Correction: Vatican-Nuclear story
VATICAN CITY -- In a story Nov. 10 about a nuclear disarmament conference at the Vatican, The Associated Press misspelled the name of the U.S. embassy official who attended. His name is Louis Bono, not Luis.
A corrected version of the story is below:
Pope asks leaders to imagine a world without nuclear weapons
Pope Francis urges world leaders to abandon defense policies based on nuclear deterrence
By NICOLE WINFIELD
VATICAN CITY -- Pope Francis warned Friday that nuclear deterrence policies developed during the Cold War provided a "false sense of security" and he urged government leaders to instead pursue an admittedly utopian future of a world free of atomic weapons.
Francis welcomed Nobel laureates, United Nations officials, NATO representatives and diplomats from countries with the bomb to a Vatican conference aimed at galvanizing global support for complete nuclear disarmament.
The pope acknowledged that current tensions might make a shift away from the idea that nuclear powers need their arsenals to prevent enemies from using them "increasingly remote."
But he said relying on atomic weapons to maintain a balance of power "creates nothing but a false sense of security." Any use of them, even accidental, would be "catastrophic" for humanity and the environment, he warned.
"International relations cannot be held captive to military force, mutual intimidation and the parading of stockpiles of arms," Francis said. Peace and security among nations must instead be "inspired by an ethics of solidarity," he said.
The Catholic Church's first Jesuit and first Latin American pope added that "progress that is both effective and inclusive can achieve the utopia of a world free of deadly instruments of aggression."
Francis endorsed a new U.N. treaty calling for the elimination of atomic weapons, saying it filled an important gap in international law. The treaty came into being thanks in large part to the International Campaign to Abolish Nuclear Weapons, the advocacy group that won this year's Nobel Peace Prize.
ICAN's executive director, Beatrice Fihn, was among the speakers at the two-day Vatican meeting.
The conference comes amid mounting tensions on the Korean peninsula and heated rhetoric between Washington and Pyongyang over the North's nuclear ambitions. But the event's organizer, Cardinal Peter Turkson, told participants that the gathering was planned well before U.S. President Donald Trump began his current trip to Asia, where the Korean nuclear threat has topped his agenda.
Drawing laughs from the largely secular audience, Turkson said it was "divine providence" that the conference and U.S. president's trip coincided.
The conference is the first major international gathering since 122 countries approved the U.N. nuclear weapons treaty in July. None of the nuclear powers or NATO members signed on to the accord, arguing that its lofty ideals were unrealistic given the rapid expansion of North Korea's nuclear weapons program and other nuclear threats.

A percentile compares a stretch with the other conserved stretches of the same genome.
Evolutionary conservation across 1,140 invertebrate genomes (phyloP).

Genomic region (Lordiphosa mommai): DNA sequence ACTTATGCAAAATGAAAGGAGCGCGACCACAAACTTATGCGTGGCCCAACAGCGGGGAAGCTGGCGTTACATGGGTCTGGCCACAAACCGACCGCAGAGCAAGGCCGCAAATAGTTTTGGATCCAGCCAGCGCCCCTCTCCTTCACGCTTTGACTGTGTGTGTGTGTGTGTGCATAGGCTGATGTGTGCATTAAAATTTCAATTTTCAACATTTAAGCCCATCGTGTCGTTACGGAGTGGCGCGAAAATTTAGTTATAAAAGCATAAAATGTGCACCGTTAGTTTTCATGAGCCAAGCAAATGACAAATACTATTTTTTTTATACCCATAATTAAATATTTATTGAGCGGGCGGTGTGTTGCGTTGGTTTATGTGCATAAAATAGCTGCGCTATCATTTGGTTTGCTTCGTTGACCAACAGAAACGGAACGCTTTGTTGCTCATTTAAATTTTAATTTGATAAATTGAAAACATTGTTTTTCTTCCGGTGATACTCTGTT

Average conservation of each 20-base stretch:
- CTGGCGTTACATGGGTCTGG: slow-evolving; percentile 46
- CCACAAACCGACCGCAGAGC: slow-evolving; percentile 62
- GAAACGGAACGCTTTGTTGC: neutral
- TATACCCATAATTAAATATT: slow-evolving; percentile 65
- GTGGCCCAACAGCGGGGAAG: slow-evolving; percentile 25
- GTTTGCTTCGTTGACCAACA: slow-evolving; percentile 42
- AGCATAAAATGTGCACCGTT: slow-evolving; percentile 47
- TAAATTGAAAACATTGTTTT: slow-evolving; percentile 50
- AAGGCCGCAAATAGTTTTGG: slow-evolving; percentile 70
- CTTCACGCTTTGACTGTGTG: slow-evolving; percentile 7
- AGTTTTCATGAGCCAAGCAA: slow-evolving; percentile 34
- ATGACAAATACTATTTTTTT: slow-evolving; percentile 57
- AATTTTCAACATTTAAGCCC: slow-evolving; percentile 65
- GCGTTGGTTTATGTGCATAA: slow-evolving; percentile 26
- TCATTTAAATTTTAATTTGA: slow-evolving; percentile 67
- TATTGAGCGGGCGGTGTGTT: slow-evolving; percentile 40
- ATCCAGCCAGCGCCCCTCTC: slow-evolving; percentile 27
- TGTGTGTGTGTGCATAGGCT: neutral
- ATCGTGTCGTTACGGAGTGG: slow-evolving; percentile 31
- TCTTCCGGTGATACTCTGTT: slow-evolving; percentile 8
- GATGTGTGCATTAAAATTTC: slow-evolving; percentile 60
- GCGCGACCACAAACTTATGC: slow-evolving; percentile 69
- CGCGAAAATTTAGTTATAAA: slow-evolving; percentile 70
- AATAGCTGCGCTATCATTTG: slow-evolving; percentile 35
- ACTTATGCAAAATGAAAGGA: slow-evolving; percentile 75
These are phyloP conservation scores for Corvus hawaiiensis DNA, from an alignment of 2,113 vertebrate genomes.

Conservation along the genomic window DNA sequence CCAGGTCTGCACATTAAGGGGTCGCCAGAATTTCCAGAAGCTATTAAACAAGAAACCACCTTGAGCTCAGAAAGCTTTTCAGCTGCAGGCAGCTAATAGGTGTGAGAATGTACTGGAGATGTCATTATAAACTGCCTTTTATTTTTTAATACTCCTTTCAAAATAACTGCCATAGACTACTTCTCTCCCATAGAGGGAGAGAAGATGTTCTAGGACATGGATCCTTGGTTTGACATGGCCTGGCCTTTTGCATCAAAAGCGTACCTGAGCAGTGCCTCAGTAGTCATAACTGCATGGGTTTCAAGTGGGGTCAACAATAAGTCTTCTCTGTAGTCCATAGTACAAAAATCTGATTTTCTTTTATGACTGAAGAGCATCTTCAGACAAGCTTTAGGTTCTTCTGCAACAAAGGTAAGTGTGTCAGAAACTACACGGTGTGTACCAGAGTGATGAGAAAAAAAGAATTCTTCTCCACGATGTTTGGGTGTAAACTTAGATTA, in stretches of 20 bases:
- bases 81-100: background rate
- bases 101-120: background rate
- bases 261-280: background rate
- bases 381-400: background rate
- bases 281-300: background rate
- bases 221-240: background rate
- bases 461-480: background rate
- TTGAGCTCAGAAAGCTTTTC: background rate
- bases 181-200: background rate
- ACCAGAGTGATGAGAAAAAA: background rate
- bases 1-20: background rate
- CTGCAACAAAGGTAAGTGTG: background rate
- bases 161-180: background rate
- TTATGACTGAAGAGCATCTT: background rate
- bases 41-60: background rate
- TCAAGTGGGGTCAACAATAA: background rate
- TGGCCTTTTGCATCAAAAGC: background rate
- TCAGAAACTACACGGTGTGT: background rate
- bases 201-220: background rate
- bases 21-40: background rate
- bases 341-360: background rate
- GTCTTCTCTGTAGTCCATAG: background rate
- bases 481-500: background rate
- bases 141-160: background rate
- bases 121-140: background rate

NATO Deputy Secretary General Rose Gottemoeller defended the Western military alliance's opposition to the ban. Gottemoeller said the accord adopted in July could undermine years of nonproliferation work carried out under a separate treaty and disregarded current-day nuclear threats.
"The U.S. nuclear umbrella made the nuclear non-proliferation treaty possible," she told the conference. "It gave U.S. allies and partners in Europe and Asia the confidence to put aside their own nuclear weapons research and become non-nuclear states."
Most participants at the Vatican conference have resoundingly supported the new U.N. treaty.
Fihn, head of the Nobel-winning ICAN, said the treaty would have a positive impact even on nuclear-armed countries that refused to participate. Previous treaties banning chemical and biological weapons were a crucial first step in making such arsenals illegal, and put pressure on countries that had the weapons to disarm, she said.
"If international law says it's prohibited, it's going to make it a lot harder for them (nuclear states) to justify their decisions to modernize and invest in new types of weapons," she told The Associated Press on the sidelines of the conference.
And if nuclear weapons were to be used, the effects would be devastating for humanity and future generations, Francois Bugnion of the International Committee of the Red Cross warned.
"As the (Red Cross) learned in Hiroshima, there are no effective means of assisting survivors while protecting those delivering assistance," Bugnion said. "The majority of victims will be denied the medical assistance they need."
The United States was represented at the conference by its deputy ambassador to the Holy See, Louis Bono, while Russia sent an ambassador and a top nuclear expert, Alexei Arbatov. China and North Korea were invited, but organizers said they didn't attend. Neither has diplomatic relations with the Holy See.
Bono said he wanted to be there because "we're interested to hear what the Holy See is saying" about nuclear disarmament. He noted that Trump was in China meeting with President Xi Jinping and trying to find ways to pressure North Korea to abandon its nuclear aspirations.
In his speech, Francis didn't mention North Korea by name. The Vatican has ruled out - at least publicly - assuming a mediation role in the tense dispute. But Cardinal Turkson told reporters the Vatican was seeking direct contact with the North via the bishops' conference of South Korea.
AP producer Paolo Santalucia contributed.